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Spurs come roaring back to defeat Thunder

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The Spurs overcame a 23-point first-half deficit to beat the star-studded Thunder, improving to 10-6 on the season.

Oklahoma City Thunder v San Antonio Spurs Photo by Ronald Cortes/Getty Images

There was little consensus among Spurs players on how they pulled off an unlikely come-from-behind victory over the Oklahoma City Thunder.

LaMarcus Aldridge, who had 26 points and 9 rebounds, said it was about poise, and “not making the hero play.” Aldridge indeed had an efficient night, going 8-of-14 from the field and sticking to his strengths against an undersized Thunder team. The Spurs had nine turnovers in the first half, but just four in the second.

Pau Gasol (14 points, 8 rebounds 4 assists, 2 blocks) talked about taking things one possession at a time. “That’s what you gotta do... it takes one, two plays, three plays in a row, but you gotta start somewhere to turn it around.” It was Gasol who keyed the Spurs’ 10-0 run that turned a 23-point deficit into a 13-point one, scoring the first two baskets and assisting on the next.

Danny Green (17 points, 6 rebounds, 4 assists, 4 steals, 2 blocks) credited the “group effort”, which included some spectacular defense to continually cut off angles and send help against Oklahoma City’s trio of supercharged scorers.

Kyle Anderson (10 points, 6 assists, 4 rebounds, 1 steal and 1 block) said the team “got a little nastier” and “more physical on defense.” Anderson, who caught a Steven Adams elbow in the third quarter, could attest to the game’s physicality better than anyone.

Gregg Popovich put it a bit simpler in his third-quarter sideline interview:

All of the above are of course correct. The Spurs leaned on a joint effort, renewed focus, one classic sideline moment, and a swirl of bulletin-board platitudes to materialize in order to put together the third-highest comeback win in the Gregg Popovich era.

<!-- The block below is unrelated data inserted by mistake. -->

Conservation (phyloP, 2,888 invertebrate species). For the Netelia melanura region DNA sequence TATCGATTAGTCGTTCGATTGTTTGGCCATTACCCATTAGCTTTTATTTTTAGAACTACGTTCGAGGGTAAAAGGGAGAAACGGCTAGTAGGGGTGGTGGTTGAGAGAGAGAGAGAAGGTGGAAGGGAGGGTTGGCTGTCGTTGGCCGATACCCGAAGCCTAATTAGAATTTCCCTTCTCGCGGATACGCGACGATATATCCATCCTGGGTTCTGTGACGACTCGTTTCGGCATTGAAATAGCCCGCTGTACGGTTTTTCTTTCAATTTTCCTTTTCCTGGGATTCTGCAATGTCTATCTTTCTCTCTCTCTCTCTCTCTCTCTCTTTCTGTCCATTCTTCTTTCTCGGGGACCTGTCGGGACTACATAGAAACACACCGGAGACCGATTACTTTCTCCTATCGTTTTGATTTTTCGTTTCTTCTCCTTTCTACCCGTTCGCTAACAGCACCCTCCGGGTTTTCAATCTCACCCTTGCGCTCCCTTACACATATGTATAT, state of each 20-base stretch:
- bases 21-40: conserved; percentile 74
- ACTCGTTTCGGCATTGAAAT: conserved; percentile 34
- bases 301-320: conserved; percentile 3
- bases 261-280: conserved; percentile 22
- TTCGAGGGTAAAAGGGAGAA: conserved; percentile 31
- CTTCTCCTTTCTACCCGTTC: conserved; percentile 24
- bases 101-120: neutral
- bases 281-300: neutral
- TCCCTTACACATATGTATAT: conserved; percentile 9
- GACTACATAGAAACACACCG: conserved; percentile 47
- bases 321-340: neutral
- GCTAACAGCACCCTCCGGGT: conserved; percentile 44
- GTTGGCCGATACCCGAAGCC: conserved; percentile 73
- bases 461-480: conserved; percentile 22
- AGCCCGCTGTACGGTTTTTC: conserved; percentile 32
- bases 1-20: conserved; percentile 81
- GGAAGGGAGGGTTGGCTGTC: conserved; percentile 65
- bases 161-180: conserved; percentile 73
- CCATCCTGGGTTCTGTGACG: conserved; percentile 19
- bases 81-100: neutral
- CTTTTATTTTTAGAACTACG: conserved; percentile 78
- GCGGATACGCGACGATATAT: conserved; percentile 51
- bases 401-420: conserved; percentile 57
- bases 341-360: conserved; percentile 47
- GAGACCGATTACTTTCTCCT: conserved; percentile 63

And yet it was all nearly undone by a Carmelo Anthony jumper, which he coolly stepped into following a desperate struggle for a loose ball that couldn’t find its way into San Antonio hands.

For a moment, the excitement that had swelled to a fever pitch within the AT&T Center was let out. “I thought it was a three,” Danny Green said afterwards, smiling.

Unfortunately for the visitors, and much to the delight of Spurs fans, an official review confirmed that Melo’s toe was on the line, and a shot that could’ve tied the game at 102 fell just short. It was the final twist in the most thrilling game of the Spurs season to date, but still left Gasol to make a final pair of free throws and the defense to put up one decisive stand.

Once it was over, San Antonio improved to 10-6, banking another Kawhi-less W and showing the team has a number of ways to respond to adversity early in the season.


Some other observations...

Shutting down the Thunder Big Three

Anthony (20 points on 9-of-17 from the field) looked great, but the Spurs did a good job of keeping him out of the paint and forcing him to shoot over length. OKC’s other two stars didn’t fare so well, however.

Credit Green and Anderson, who made life difficult for Paul George and 2016-17 MVP Russell Westbrook. The pair combined to shoot 10-of-38 from the field.